Never in a million year did I imagine myself agreeing with former Vice President Dick Cheney, but I confess dear Civilian, I recently found myself taking my first step into the Dark Side by agreeing with Cheney that the military should repeal its “Don’t Ask, Don’t Tell” (DADT) policy. However, truth be told, which is not an option for gays currently serving in the military, it was Cheney who agreed with me — since I opposed this half-baked (but not exhaled) policy the moment President Bill Clinton bent over on his campaign promises in 1993 and let the homophobic Congress have their way with him. (I know: bad pun; but in my defense, I am not writing about the unwritten “Don’t Ask, Don’t Pun” policy.)
Now I entrust that you, dear Civilian, will not tell anyone about my dirty little secret, for public knowledge of my foray into the Dark Side will not only disrupt the unique conditions of my civilian service to humanity but will undermine the unit cohesion of my community, which includes but is not limited to my fiancé, three impressionable sons, extended progressive political family, fellow Cold War veterans, substitute mail carrier, the neighbor’s dog Pookie and my spiritual and economic adviser Therapist Bob. Most of these folks are still reeling from the psychological ripple effects from the day I jumped out of the closet and scared the crap out of them by outing myself by finally coming to terms with my repressed heterosexuality. Not that there’s anything wrong with that.
Since I served in the Army during the rear-end of the Cold War (yeah, yeah, sue me…the courts always side on behalf of bad puns) during the latter part of the ‘80s, before DADT kicked in and the wall in Berlin fell, I’m not sure what it’s like to serve under this policy now — especially while the current metaphorical war, “The War on Terror,” is being waged. You know, the kind of war where people actually get killed, rather than the metaphorical death by boredom while sitting around waiting, waiting for something – anything to happen.
Flash forward to today. One of the most commonly used arguments used by opponents against the repeal of DADT, including Republican Sen. John “What Happens in A Vietnamese War Prison, Stays in a Vietnamese War Prison” McCain of Arizona, is that it will disrupt unit cohesion and effectiveness. This, by the way, is one of the underlying arguments as to why the policy was originally implemented. Based on my firsthand experiences in the Army, if the military was genuinely interested in using a policy to keep unit cohesion intact, they would have expanded the DADT policy to include racists, bigots, xenophobes, homophobes, libertarians, Christians, Mormons, Jews, Muslims, Catholics, atheists, fundamentalists, bestiality aficionados, Pastafarians and your run-of-the-mill assholes who don’t think their shit stinks.
Once the military has silenced everyone whose ideologies and/or lifestyles pose a threat to anyone elses’ comfort zone, thus threatening unit cohesion, our country would be left with an army of mimes to defend our freedoms. And the last thing we need is an army of mimes plopped into a theater of war, where, using their white-gloved hands, they’re left to defend Democracy by boxing themselves inside miniature fortresses fortified with invisible walls. Besides, if the disproportion of hate targeted at mimes in America is universal, sending mimes into battle will only fuel the hate of our enemies, who no doubt will have no reservations shooting a mime.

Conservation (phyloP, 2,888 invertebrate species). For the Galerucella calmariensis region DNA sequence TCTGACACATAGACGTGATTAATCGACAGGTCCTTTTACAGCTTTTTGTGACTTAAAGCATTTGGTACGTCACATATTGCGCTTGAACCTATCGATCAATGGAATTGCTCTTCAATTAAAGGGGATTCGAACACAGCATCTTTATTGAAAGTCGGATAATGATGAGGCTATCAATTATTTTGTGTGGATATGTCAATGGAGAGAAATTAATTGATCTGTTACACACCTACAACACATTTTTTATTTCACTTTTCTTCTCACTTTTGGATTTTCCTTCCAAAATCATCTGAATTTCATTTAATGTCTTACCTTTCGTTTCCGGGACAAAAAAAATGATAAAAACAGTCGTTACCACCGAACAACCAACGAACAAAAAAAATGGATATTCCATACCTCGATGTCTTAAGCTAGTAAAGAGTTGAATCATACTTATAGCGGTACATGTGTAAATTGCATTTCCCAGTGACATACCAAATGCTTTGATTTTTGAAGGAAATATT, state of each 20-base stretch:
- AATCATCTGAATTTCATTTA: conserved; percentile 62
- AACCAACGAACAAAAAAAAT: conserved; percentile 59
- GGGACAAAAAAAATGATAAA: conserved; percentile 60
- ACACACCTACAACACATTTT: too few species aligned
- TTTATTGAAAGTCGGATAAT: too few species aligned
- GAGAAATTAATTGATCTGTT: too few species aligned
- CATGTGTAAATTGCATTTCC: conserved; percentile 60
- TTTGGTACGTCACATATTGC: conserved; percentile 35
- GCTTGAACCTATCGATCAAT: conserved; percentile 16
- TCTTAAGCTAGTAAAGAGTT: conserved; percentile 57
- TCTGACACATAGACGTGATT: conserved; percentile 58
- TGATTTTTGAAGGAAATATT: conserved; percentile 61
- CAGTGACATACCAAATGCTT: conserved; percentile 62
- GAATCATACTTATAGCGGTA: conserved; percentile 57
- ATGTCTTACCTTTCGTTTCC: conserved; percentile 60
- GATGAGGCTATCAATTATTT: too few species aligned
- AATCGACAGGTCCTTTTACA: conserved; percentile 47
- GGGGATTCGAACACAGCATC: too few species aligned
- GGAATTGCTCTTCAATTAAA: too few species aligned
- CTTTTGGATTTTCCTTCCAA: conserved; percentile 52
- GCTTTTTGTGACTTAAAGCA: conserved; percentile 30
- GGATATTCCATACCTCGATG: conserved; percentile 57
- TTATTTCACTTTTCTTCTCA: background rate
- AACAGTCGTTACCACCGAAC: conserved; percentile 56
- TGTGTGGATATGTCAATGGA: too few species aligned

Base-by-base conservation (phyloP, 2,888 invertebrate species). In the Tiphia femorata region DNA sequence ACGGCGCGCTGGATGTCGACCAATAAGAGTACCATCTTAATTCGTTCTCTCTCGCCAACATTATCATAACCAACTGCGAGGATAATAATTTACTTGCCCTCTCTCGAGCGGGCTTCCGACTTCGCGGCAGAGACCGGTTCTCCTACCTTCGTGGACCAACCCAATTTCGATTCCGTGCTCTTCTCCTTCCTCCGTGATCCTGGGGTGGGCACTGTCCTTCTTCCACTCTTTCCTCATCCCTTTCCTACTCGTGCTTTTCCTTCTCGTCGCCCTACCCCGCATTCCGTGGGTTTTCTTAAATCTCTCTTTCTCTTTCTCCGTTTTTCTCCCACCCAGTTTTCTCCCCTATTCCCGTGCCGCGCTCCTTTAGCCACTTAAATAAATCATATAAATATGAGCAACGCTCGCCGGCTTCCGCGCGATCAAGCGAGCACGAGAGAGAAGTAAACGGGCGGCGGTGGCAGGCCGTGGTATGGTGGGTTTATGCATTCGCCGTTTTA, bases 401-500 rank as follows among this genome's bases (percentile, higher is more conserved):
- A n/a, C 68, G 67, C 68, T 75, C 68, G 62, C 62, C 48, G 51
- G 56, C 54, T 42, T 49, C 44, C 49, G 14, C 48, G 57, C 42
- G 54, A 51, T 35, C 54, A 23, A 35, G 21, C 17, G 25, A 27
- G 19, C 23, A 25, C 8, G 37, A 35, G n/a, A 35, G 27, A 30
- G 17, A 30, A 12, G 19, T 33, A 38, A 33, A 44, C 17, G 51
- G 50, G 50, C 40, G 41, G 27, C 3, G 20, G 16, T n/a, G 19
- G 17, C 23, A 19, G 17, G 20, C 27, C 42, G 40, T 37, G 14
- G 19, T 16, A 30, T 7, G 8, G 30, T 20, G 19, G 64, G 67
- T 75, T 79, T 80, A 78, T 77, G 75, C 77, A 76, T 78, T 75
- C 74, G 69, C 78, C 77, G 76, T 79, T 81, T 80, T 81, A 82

(For the record: let it be known that I do not condone any form of violence perpetuated on the mime community.)
Moreover, the last people we need making life-and-death decisions about what does and what does not define a cohesive unit is Congress, most of whom have never served in the military. The current deluge of bipartisanship that has flooded the Hill in D.C. has carved out a gulf so wide that the entire 8th Infantry Division, Mechanized (You heard me right, dear Civilian, I said Mechanized!) could plow down the center aisle of either chamber during a pivotal debate and nobody would even notice, their childish shouts drowning out the division’s slow, methodical advance:
Democrats: We got the majority, yes we do. We got the majority, how ‘bout you!?
Republicans: We got filibusters, yes we do. We got filibusters, watcha gonna do?
Democrats: (like an army of mimes, remain painfully silent — their painted frowns looking pathetic)
Fearing the Republicans will push the bipartisanship to the brink of going nuclear, the Democrats will inevitably concede and return to the dark recesses of the chamber closet, where they look for their teddy bears or a secret door to Narnia.
Instead of deploying an army of gay soldiers or mimes to the war front, maybe we should conscript our Do-Nothing Congress and ship them off to the front lines. However, I confess dear Civilian, the thought of dropping Congress on to the front lines of “The War on Terror” stokes more terror within the fiber of my being than the manufactured Terror that lurks in the shadows behind the Military Industrial Complex’s bloated budget.
But who am I to talk, I’m just a closeted mime. Please don’t tell anyone, dear Civilian. You know I won’t.